Sports

Cal Ripken, Jr.: ‘You Could See Me Back in the Big Leagues’

by Chris Lingebach
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Ryan Zimmerman #11 and Jayson Werth #28 of the Washington Nationals talk with Hall of Famer and former Baltimore Orioles player Cal Ripken, Jr. before the start of a baseball game between the Los Angeles Dodgers and Washington Nationals at Nationals Park on July 20, 2013 in Washington, DC. (Credit: Patrick McDermott/Getty Images)

Ryan Zimmerman #11 and Jayson Werth #28 of the Washington Nationals talk with Hall of Famer and former Baltimore Orioles player Cal Ripken, Jr. before the start of a baseball game between the Los Angeles Dodgers and Washington Nationals at Nationals Park on July 20, 2013 in Washington, DC. (Credit: Patrick McDermott/Getty Images)

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WASHINGTON (CBSDC) - When Cal Ripken’s name was floated about as being in the running to replace Davey Johnson as manager of the Washington Nationals last August, a large portion of the fanbase — which grew up rooting for Ripken in the years D.C. was without a baseball team — understandably had its interest peaked.

There was an element of truth to that rumor, Ripken told Grant Paulsen and Danny Rouhier on Tuesday, but not to the extent that he would have considered himself a serious candidate.

“I know there was a bunch of rumors last year that I was up for the running for the Nationals job,” Ripken said on 106.7 The Fan. “There was an element of truth to that, because I know Mike Rizzo, but beyond that I never went through a formal process, so that really wasn’t realistic.

Ripken has given the idea of managing in the Majors further consideration, though, noting the timing hasn’t really worked out up to this point.

“Who knows? If somebody thinks of me that way and the timing is right, you could see me back in the big leagues,” he said.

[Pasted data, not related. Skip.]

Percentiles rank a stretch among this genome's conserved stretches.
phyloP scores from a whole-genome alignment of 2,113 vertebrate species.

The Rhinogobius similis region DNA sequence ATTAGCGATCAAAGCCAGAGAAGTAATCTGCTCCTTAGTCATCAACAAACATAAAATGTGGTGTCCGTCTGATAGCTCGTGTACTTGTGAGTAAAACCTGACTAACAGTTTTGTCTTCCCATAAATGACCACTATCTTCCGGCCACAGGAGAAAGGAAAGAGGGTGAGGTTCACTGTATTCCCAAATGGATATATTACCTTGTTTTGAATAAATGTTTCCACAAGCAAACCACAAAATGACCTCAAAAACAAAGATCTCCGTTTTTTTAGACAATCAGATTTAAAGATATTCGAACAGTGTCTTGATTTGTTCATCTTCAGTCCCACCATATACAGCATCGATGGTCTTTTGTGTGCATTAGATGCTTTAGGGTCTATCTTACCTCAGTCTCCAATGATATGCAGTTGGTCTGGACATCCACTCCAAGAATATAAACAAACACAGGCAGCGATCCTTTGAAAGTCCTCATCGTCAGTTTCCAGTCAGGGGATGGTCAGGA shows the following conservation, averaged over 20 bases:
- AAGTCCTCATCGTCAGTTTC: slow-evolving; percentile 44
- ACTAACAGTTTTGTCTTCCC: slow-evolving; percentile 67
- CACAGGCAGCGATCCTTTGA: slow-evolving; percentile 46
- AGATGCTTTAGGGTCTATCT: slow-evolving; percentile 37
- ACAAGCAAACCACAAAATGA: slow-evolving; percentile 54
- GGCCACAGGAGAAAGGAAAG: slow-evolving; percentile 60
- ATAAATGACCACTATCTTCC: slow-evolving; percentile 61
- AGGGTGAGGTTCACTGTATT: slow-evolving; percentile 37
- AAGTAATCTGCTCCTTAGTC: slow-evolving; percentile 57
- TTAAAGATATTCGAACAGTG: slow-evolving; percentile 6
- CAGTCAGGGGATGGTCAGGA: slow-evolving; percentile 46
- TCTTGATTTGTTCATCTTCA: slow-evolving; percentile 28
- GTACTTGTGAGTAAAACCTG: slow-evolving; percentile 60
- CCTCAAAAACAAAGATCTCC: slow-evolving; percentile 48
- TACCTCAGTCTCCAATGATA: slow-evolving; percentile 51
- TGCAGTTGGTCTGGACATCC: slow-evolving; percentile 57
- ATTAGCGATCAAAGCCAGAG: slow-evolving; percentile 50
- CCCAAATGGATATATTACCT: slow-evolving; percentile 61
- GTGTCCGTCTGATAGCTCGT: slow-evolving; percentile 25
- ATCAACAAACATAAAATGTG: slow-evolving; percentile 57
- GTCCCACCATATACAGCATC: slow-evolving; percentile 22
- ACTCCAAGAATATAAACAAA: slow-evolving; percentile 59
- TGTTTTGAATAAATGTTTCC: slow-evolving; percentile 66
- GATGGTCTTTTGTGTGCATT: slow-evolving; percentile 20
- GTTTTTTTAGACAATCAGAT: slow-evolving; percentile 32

“When I retired, I wanted desperately to be around my kids – they were 8 and 12 – til they got off to college and got moving,” Ripken explained. “That was my priority. And I thought that if there was a chance to come back to the big leagues, it would be when they were out of the house.

“So the time is out of the house. And there’s a part of me that would like to apply some of the things that I know at the big league level – whether you apply that in the form of a manager – it’s one of the more interesting positions, because really what you learned is between the white lines down there, and would give a chance for you to actually do it.”

Ripken, when questioned, also commented on Major League Baseball’s new home plate collision rule enacted last week — which is on a one-year trial basis — preventing base runners from attempting to jar the ball loose from a position player covering home plate, and catchers from blocking the pathway to home plate without having possession of the ball.

“I’m an advocate of the rule change,” Ripken stated. “I don’t think it makes baseball any less of a game, or makes it soft. I think it’s the right way to go.”

“I think home plate should be looked upon very similar to how second base is looked upon in breaking up a double play,” he explained. “You shouldn’t have the ability to stand straight up and just run into somebody and take somebody out because you can; the object is to score a run, so I think that you gotta make an attempt, you gotta make it a slide, and it’s not fair for the catchers to actually block the plate, really without a ball.”

“I never really thought that that was really a part of the game,” Ripken said earlier. “If I was coming around third base, and made a chance to try to score and I was out by 45 feet, I would just let him tag me.”

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